Update on JAL 787 Battery Fire – Short Circuit

Smoke/Fire Event from JAL 787 Lithium-Ion Battery at Boston

Smoke/Fire Event from JAL 787 Lithium-Ion Battery at Boston

NTSB Continues Investigation into JAL 787 Battery Fire at Boston

February 8, 2013 – (Louisville, KY): On January 7, 2013, a battery fire occurred on a JAL Boeing 787 Dreamliner parked at Boston Logan Airport. A second event involving the Boeing 787 Lithium-Ion battery happened in Japan with All Nippon Airways on January 16, 2013, leading to the grounding of the Boeing 787 Dreamliner. Each Boeing 787 Dreamliner has two Lithium-Ion batteries on-board, one in the rear used to start the Auxiliary Power Unit (APU) system and one in the forward electronics bay.

Prior to the JAL fire in Boston, the APU was started by battery. The APU is a small engine used to power the aircraft while it’s on the ground. The APU is also responsible for starting the aircraft engines upon pushback. Once the engines are started, the APU is powered down.

Once in-flight, the two lithium-ion batteries only exist as a backup power source if the engines fail.

NTSB Discovers Short Circuit in Battery Cell

The lithium-ion batteries made by GS Yuasa for the Boeing 787 contain eight cells, each with four 4 volts of power, providing a total of 32 volts.

Focus on Cell 6 within Lithium-Ion Battery from JAL 787 in Boston

Cell Six within Lithium-Ion Battery on JAL 787 incident aircraft in Boston

The National Transportation Safety Board (NTSB) isolated the problem to a short circuit within cell number six of the battery. Per evidence uncovered by the NTSB, the short circuit in this particular cell caused the nearby Lithium-Ion cells to engage in thermal runaway.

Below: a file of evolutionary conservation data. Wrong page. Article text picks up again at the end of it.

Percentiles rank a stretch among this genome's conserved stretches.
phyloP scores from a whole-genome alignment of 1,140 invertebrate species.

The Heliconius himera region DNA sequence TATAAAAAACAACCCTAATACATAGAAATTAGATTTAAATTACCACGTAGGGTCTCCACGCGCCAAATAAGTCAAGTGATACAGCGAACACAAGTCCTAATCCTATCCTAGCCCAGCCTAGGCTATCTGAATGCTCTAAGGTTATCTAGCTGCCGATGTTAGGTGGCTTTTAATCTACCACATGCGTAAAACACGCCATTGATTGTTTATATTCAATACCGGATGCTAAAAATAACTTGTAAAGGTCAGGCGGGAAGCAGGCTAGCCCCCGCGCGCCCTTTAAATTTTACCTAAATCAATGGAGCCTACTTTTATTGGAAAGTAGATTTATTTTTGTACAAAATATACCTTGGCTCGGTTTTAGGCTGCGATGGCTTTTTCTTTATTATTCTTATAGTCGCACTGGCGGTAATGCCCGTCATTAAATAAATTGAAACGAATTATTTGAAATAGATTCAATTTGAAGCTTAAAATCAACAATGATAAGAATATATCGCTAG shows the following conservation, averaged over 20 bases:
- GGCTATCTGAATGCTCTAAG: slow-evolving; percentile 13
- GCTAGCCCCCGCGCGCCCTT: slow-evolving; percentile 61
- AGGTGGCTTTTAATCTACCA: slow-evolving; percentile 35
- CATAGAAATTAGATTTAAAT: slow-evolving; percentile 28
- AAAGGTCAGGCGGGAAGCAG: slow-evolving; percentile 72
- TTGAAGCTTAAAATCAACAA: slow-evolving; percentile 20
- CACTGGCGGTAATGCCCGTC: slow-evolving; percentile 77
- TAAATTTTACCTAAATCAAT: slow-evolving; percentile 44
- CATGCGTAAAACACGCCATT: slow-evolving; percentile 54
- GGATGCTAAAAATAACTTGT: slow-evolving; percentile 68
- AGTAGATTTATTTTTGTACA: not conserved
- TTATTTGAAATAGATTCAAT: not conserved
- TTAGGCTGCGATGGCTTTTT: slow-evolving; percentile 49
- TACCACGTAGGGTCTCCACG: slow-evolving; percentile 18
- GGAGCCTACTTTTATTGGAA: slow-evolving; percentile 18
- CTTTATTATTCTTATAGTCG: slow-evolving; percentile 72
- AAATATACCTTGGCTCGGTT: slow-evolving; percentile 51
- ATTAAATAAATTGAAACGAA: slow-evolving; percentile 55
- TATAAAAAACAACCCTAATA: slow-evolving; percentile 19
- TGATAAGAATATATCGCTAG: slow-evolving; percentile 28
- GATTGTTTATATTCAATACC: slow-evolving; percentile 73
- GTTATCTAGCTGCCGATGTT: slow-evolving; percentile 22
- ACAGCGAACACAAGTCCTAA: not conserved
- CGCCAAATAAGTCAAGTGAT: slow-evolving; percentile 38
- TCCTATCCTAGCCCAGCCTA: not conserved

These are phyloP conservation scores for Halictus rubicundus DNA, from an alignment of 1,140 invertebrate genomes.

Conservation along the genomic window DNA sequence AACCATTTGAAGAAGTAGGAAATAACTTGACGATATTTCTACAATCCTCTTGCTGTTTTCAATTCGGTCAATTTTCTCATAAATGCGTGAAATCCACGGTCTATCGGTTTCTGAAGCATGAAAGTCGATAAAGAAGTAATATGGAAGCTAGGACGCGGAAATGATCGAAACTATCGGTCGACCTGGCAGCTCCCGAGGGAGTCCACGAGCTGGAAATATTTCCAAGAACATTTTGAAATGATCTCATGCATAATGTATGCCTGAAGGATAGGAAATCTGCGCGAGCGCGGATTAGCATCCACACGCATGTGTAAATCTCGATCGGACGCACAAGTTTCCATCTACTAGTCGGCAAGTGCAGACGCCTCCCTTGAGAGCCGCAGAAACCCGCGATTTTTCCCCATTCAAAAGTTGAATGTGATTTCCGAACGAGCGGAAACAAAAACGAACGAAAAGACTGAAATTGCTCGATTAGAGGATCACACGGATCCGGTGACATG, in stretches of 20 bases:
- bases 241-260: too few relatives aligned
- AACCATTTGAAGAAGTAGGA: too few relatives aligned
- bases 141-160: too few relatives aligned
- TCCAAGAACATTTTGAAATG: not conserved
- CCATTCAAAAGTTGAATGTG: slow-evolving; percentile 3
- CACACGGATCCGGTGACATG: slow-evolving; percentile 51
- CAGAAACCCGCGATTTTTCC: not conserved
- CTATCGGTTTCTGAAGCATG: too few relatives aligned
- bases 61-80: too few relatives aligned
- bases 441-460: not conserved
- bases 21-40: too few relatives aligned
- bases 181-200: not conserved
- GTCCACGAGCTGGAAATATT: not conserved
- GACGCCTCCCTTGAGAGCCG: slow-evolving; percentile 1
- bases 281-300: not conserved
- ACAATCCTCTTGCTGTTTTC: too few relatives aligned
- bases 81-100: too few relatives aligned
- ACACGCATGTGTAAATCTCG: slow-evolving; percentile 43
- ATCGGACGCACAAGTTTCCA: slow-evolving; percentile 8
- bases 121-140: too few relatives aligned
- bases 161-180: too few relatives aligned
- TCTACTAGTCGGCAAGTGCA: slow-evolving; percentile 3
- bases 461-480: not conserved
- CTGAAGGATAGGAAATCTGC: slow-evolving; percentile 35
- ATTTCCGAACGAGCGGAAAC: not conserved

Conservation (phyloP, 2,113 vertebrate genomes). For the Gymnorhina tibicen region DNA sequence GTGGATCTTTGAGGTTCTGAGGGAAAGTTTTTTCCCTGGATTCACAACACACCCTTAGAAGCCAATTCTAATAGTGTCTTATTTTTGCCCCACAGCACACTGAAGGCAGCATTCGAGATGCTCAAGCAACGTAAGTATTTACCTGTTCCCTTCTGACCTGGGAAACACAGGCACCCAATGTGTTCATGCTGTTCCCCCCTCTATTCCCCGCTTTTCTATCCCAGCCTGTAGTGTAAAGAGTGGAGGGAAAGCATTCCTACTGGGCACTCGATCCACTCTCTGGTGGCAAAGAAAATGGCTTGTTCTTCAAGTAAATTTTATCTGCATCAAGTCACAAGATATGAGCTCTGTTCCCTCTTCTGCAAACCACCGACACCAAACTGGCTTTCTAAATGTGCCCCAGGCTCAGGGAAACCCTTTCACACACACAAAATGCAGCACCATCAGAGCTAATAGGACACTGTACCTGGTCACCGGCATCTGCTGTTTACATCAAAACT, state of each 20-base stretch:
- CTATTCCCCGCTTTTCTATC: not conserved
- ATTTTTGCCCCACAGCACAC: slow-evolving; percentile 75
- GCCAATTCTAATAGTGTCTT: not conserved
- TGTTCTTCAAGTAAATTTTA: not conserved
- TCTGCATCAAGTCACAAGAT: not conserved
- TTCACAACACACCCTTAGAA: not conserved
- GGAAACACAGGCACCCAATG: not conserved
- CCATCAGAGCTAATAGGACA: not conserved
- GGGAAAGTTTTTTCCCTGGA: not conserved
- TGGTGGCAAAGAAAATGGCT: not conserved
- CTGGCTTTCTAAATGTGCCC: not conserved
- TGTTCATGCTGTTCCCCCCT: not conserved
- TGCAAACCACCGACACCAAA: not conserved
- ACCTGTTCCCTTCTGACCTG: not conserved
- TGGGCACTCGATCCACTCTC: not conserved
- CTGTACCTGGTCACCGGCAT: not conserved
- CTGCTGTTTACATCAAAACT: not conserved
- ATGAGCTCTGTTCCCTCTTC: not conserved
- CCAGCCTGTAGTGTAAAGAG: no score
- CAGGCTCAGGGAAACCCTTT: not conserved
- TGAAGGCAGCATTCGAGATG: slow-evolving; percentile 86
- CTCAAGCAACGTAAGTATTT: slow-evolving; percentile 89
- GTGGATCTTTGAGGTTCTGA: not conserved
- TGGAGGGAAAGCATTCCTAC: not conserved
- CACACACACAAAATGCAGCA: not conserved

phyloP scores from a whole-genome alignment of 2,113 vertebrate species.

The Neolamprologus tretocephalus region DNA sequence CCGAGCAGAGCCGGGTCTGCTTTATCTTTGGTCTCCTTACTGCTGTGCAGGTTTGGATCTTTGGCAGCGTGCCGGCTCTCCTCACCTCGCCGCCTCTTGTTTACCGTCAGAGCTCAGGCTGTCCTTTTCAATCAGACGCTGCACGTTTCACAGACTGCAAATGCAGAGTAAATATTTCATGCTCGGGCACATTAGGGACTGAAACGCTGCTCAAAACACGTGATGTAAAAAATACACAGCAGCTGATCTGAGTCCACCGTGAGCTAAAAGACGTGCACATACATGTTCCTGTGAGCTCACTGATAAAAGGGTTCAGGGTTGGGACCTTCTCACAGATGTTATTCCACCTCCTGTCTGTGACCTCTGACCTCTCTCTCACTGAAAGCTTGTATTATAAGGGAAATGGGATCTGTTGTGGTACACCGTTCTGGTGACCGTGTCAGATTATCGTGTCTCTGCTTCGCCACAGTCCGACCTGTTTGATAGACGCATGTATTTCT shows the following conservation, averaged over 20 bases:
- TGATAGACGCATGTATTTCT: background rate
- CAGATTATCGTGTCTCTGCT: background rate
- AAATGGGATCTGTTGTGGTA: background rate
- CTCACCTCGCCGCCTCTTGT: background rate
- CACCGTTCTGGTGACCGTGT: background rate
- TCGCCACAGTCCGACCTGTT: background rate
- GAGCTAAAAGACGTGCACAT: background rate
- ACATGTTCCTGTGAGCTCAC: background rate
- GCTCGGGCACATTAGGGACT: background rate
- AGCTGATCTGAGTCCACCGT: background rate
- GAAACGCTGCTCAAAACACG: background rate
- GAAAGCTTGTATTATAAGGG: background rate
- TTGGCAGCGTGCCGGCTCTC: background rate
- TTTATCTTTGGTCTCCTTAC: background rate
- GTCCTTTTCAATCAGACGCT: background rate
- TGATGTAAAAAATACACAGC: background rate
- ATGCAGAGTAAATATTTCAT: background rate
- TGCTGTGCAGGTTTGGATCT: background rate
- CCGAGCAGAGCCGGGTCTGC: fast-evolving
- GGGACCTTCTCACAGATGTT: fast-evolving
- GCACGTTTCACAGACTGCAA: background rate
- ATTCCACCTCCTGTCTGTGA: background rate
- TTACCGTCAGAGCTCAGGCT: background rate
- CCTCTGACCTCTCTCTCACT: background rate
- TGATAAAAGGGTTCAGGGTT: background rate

The examination conducted by the NTSB included pulling information from the flight data recorder. The data recorder indicated a drop in voltage from 32 volts to 28 volts at the onset of the incident. A close-up examination of cell number six indicates multiple signs of short circuiting which propagated thermal runaway to nearby cells. Forensic science from the battery components indicates temperatures inside the battery case exceeded 500 degrees Fahrenheit.

In January, I interviewed Peter Cohan, an Electrical Engineer and Management Consulting Expert, for a January 31st article which took anin-depth look into problems with the Boeing 787 battery system.

Cohan, who wrote a book about Boeing, You Can’t Order Change, was critical of the Boeing 787 battery design and layout. Cohan said, “Afterall, lithium-ion batteries by their nature are prone to heating up fast.” With the design, Cohan has serious concerns about the eight cells stacked together without space or vents combined with the lack of temperature sensors on each cell and the lack of a cooling system.

Inside JAL 787 Battery from Boston

Inside the JAL 787 Battery from Boston Incident

CT Scan of JAL 787 Battery shows Mechanical Damage

CT Scan of Battery shows Mechanical Damage on Left Side

As you can see, most of the damage is isolated on the left side of the battery with cell six receiving the brunt of the damage.

The second image is of a CT-Scan of the battery. The CT-Scan indicates mechanical damage of the battery cells. Upon close examination, cells 5, 6, 7, and 8, received most of the damage with the cells significantly expanded.